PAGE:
Children don’t choose friends on their capabilities as a role model, but on their friendliness, their affinity for mutual activities, their ability to relate to each other. They choose their friendships the same way we do: we tend to bond with those that we work with or live near or tend to get to know weekend after weekend, sitting in the bleachers together at their children’s softball games. Telling a child to make “other friends” might sound impossible to a child that spends every social moment of their day already grouped with others without their choosing. Needless to say, trying to push another child into becoming your child’s best friend will most likely backfire and your child might want to quit school, I happened to my friend.
Having a 16-year-old daughter means that there is constant drama in my daughter’s social life. They’re close, they get mad, and then they’re close again. I actually feel grateful that my daughter still shares with me the daily soap opera that is a middle schooler’s life, but I admit, it can be trying to hear yet again how horrible so-and-so might be, knowing that tomorrow, they’ll be great friends again.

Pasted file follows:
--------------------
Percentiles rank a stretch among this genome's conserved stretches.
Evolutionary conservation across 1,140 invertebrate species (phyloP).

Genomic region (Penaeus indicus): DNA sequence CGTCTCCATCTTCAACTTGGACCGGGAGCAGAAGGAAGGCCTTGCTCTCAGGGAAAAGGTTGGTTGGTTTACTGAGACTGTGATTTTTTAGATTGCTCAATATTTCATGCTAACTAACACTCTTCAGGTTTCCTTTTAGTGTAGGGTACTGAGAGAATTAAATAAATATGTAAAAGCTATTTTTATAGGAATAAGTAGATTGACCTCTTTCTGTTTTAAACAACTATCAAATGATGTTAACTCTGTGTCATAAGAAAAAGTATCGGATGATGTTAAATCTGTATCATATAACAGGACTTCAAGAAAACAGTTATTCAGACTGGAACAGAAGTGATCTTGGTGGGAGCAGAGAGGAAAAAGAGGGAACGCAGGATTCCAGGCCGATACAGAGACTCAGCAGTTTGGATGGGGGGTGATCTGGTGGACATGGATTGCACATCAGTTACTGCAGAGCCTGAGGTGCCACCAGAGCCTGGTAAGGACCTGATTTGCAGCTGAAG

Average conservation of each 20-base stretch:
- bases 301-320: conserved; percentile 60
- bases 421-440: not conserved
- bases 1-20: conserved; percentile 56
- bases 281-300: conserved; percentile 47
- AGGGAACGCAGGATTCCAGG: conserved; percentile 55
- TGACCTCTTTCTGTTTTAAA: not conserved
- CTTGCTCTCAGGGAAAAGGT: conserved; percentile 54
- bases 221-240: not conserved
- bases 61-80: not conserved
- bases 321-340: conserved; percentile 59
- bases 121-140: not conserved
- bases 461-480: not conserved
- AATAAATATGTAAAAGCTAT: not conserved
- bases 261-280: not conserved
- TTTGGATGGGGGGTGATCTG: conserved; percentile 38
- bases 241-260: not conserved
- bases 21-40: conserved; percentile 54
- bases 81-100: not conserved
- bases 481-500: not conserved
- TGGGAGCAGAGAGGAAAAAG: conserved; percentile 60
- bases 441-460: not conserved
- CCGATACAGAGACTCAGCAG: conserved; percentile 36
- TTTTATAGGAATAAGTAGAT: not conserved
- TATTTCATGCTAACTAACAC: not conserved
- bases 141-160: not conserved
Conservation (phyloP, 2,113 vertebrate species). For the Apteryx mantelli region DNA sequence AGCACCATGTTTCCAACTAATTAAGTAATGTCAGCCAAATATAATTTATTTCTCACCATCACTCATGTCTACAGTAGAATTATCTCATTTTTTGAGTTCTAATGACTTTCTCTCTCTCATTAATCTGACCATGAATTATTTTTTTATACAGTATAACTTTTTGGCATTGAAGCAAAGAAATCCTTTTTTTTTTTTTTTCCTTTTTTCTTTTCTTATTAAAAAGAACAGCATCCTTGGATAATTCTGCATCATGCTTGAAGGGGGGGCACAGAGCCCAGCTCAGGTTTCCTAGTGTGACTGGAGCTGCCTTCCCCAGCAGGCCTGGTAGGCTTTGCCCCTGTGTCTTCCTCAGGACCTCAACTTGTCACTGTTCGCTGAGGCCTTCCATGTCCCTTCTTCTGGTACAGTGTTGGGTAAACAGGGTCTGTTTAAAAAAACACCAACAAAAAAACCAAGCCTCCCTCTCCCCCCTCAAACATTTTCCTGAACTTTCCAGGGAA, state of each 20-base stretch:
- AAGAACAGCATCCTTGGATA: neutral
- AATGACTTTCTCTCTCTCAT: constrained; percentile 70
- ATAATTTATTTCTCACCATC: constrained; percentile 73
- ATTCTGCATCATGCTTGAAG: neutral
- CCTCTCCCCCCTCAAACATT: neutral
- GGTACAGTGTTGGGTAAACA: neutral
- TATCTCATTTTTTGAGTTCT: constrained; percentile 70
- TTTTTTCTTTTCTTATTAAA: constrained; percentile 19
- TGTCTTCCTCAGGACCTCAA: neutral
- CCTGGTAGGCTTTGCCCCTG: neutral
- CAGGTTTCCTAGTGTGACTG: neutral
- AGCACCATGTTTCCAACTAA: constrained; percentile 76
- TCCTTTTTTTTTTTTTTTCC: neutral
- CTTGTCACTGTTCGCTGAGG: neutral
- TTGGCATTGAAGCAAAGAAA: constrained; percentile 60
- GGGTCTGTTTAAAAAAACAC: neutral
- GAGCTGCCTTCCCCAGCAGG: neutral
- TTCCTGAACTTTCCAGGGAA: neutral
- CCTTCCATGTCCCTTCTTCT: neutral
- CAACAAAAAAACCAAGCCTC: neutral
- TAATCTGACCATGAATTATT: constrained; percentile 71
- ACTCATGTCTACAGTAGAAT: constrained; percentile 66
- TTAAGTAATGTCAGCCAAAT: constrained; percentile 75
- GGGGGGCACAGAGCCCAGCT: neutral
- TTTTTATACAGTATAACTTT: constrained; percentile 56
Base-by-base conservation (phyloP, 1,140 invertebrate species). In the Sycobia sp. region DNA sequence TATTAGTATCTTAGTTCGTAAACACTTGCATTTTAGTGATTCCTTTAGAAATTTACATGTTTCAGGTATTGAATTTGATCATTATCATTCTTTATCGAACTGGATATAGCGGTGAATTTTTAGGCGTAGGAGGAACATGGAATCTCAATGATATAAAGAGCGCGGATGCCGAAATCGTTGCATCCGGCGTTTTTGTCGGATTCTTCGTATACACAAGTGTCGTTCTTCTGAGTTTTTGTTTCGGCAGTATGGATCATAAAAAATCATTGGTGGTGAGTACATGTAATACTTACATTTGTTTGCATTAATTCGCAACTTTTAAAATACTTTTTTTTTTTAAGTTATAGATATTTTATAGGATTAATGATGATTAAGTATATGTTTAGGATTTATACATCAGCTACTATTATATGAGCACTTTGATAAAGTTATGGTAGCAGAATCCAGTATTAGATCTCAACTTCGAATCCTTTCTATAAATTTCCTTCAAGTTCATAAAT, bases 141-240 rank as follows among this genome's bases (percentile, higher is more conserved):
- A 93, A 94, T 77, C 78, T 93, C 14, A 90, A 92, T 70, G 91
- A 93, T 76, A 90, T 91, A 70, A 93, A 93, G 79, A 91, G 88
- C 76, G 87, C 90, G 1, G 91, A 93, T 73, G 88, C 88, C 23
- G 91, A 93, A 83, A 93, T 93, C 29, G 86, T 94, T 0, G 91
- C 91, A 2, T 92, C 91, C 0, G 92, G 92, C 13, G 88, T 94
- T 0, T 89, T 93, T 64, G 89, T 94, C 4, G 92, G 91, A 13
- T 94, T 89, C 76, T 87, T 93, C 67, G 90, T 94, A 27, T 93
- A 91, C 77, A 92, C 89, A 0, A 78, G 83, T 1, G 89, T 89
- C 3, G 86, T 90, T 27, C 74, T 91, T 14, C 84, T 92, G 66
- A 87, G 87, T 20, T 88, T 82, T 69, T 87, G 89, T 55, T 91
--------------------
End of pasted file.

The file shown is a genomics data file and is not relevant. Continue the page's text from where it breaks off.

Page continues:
I believe you can increase your productivity tenfold (yes, 10 times) if you can master your energy.
Do you think there’s enough time in the day? My guess is that most of you would say no. We must learn how to make best use of our time and, more importantly, our energy. In the Power of Full Engagement, Jim Loehr and Tony Schwartz say that “energy, not time, is the most important resource.” I completely agree.
The goal of this post is to give you a couple easy ways to increase your productivity by managing your energy the right way.
These three tips will help you rock your day: